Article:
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Together at Home: Refueling Along the Way

Written by: Sharon May, Ph.D. and Alan Hart

“We have been cooped up at home everyday,” Jack and Susan shared over our recent

Safe Haven marriage zoom intensive, “our stress outlets and ways of refueling have

been reduced. COVID has hindered us from freely going to the gym, out to movies,

visiting friends, sending the kids to camp or even getting away for the weekend.”

They echoed the sentiments of many couples living life during this season of COVID

restrictions. Although we are all doing our best to slow down the spread of the

corona virus, many couples find their home-bound life (while often filled with many

unexpected positives), stressful. “We are under each other’s feet, sharing home

office space, cooking together and, never thought we would but we are,

homeschooling.” Like Jack and Susan, couples are discovering that the more time

they spend together when compounded with added responsibilities and stressors, is

more opportunities for their differences to show up triggering irritations,

frustrations and arguments. Being patient, well-mannered and maintaining a kind

attitude, although keys for a good marriage, can become more of a struggle.

Finding and maintaining a sweet attitude toward one another can be difficult

depending upon the level of stress in you and your spouse’s life. The stress and

struggles of life are draining of energy, and if you don’t have time to replenish your

body, mind and soul, it can often leave you with a very thin layer of resources

making it difficult to find the stamina to react to those you love with a positive

attitude. Answering one more question, getting interrupted one more time and

coming up with one more meal plan can easily drain your last ounce of patience

plummeting your gauge to emotionally empty.

How can you care for yourself so you can be the best you can be at home?

1. Name the struggles and stressors and find solutions. When you don’t identify the

difficult things in your life and talk about them with your spouse, the difficult things

will find a way to get your attention. And usually in a negative way. Many couples

are struggling financially, uncertain of their work schedule or school year and hazy

about what the future holds. When you and your spouse ignore, distract, minimize,

blame or panic, nothing gets recognized, discussed and problem-solved. The issues

stay in the waiting room, often growing bigger and creating more stress. A

suggestion: find time to talk through the struggles and stressors in each of your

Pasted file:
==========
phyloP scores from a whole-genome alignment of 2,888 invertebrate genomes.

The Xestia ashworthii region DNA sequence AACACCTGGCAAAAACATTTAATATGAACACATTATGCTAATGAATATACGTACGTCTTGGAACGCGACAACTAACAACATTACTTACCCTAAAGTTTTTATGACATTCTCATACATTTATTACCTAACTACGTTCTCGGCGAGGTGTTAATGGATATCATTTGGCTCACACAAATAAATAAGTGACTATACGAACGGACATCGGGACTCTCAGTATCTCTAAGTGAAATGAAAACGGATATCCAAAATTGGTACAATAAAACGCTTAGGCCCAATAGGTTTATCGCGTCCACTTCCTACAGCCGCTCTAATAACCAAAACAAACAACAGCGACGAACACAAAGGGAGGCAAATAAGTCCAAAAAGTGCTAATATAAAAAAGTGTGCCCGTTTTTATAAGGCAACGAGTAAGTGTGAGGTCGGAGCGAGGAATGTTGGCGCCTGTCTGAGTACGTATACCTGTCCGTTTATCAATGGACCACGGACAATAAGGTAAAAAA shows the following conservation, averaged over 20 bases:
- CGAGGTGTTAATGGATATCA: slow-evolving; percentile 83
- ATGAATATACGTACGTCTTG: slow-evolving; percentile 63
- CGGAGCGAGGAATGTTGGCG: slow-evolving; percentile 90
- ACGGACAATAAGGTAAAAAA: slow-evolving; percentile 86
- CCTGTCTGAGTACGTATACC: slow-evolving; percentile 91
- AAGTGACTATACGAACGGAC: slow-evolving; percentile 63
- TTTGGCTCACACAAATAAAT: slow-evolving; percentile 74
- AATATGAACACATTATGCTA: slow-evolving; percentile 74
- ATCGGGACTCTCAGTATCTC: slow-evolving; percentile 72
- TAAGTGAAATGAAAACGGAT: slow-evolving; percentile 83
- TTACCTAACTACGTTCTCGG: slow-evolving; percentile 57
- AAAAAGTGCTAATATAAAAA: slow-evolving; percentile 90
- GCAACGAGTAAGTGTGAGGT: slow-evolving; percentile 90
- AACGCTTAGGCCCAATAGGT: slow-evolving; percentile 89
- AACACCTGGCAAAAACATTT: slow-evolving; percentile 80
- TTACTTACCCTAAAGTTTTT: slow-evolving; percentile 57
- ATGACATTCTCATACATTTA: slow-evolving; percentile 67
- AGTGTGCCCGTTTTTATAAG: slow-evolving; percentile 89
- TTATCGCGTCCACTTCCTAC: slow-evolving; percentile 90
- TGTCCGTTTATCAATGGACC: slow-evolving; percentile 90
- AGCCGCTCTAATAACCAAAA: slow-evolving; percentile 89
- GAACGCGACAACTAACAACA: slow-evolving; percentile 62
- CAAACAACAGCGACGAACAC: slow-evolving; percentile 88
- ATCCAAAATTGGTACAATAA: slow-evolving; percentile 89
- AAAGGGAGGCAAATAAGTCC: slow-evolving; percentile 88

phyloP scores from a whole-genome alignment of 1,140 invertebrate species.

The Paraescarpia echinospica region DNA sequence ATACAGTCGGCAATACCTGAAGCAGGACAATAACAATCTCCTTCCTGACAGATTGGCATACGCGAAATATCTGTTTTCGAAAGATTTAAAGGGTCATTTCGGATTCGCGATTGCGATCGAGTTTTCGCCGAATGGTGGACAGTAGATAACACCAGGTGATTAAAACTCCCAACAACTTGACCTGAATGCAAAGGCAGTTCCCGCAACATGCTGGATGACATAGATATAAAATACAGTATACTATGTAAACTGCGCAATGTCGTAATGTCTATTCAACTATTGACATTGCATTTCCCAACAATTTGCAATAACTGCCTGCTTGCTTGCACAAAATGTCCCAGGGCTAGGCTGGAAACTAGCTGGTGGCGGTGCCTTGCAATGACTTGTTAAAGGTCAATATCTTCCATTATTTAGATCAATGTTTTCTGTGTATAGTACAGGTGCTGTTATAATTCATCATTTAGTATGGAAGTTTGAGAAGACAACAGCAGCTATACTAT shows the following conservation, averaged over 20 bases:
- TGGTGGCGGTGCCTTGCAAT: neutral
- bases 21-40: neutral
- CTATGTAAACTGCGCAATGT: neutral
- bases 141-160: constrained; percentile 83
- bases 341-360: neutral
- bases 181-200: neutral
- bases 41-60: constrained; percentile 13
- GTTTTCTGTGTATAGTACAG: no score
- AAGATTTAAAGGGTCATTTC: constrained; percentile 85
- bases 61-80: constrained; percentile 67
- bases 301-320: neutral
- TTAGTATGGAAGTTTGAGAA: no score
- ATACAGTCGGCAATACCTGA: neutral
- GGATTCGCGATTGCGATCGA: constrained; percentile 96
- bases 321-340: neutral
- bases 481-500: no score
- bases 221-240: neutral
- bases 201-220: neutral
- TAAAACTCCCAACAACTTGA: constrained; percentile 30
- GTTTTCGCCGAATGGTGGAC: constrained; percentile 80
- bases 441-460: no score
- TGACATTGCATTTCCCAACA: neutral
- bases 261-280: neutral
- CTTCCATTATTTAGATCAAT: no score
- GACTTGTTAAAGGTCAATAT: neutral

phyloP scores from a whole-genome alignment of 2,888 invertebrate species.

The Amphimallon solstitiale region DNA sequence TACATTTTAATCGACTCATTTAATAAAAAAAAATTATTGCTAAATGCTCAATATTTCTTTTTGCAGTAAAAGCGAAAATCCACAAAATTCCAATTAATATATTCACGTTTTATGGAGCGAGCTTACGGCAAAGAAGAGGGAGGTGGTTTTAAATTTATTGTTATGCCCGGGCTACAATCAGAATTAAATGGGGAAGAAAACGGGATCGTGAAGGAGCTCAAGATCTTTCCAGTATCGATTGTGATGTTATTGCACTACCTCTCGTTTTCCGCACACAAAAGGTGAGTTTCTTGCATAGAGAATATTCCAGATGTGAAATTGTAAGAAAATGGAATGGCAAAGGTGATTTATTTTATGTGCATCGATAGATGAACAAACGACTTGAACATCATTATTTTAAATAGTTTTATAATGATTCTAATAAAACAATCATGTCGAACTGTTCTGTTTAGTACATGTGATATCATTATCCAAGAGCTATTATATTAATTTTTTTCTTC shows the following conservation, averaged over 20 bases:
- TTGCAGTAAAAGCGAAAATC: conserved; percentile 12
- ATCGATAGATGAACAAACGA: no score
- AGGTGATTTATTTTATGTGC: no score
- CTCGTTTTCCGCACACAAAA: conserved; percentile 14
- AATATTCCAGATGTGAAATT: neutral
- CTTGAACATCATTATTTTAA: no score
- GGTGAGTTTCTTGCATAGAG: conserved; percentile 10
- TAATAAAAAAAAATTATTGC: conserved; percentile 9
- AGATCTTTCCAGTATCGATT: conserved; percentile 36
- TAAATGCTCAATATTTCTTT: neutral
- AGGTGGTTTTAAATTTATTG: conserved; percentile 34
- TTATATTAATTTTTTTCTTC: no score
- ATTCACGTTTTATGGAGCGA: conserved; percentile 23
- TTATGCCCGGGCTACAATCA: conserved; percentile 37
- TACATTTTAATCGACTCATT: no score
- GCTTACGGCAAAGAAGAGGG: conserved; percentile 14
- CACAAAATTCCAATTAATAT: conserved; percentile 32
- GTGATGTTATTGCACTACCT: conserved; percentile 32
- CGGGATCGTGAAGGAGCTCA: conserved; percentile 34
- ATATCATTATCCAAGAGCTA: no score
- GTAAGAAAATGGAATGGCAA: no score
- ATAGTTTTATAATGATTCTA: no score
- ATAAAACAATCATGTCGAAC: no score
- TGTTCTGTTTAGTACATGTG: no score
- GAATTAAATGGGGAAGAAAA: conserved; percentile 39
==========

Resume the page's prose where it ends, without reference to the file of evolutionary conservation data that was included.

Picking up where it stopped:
lives. If it triggers an argument, find a good life coach to help you and your spouse

list and talk through the main issues in your life. If you need, email Alan or I and we

will connect you with a life coach resource. A couch can help you start difficult

conversations about the really hard stuff allowing you to get an outside perspective

so you can find creative solutions.

2. Do things together that you enjoy. Don’t make ‘doing chores together’ as your

time together. And just because you can’t go out to the movies for date night isn’t an

excuse to drop date night. Find something to do together that you both enjoy. Get

creative on how to spend time together. Puzzles, games, artwork, hikes, bikes,

scooters, weight lift (use household items), kite building, table tennis matches,

bread making, virtual cooking lessons, guitar lessons, art lessons, any lessons and

more. Laughing, playing and exploring are connecting.

3. Do things apart that refresh your body and spirit. Jack and Susan created a

schedule where on alternate days each took the early morning hours to explore life-

giving adventures such as reading, exercising, playing the piano and learning a

language. They also gave each other time late afternoon for what they called an

attitude adjustment. As Susan put it, “when I know I will have time for a walk or

quiet bath, I can scrape together a few more hours of energy and patience to deal

with work or the kids. Then the time to myself helps me gather myself so I can

adjust my attitude from stressed to kind.” “For me,” Jack said, “the time for myself

after work allowed me to shift gears and enter the family evening being fully


4. Choose your attitude. We often blame our spouse, possessions or circumstances

for the condition of our heart or attitude. Yet, in reality, no one makes you irritated,

impatient or makes you have a bad mood. You can’t control how your spouse acts

or reacts to you, but you can choose the way you face it. You choose your attitude

and mood. Each day when you wake up, choose to be in a good mood. At each

mealtime, check the flavor of your mood. Is it sour, bitter, peppered or sweet?

Choose to be the best version of you, which means choose kindness, a positive

outlook, and manners. These times are uncertain, but you get to choose your


“God is always there for us, so we can be strong in knowing that He always has our

backs.” Deut 31:6 Good News

“Come to me all you who are weary and burdened, and I will give you rest.” Matthew


“Yet those who wait for the Lord will gain new strength; They will mount up with wings

like eagles, they will run and not get tired, they will walk and not become weary.” Isaiah


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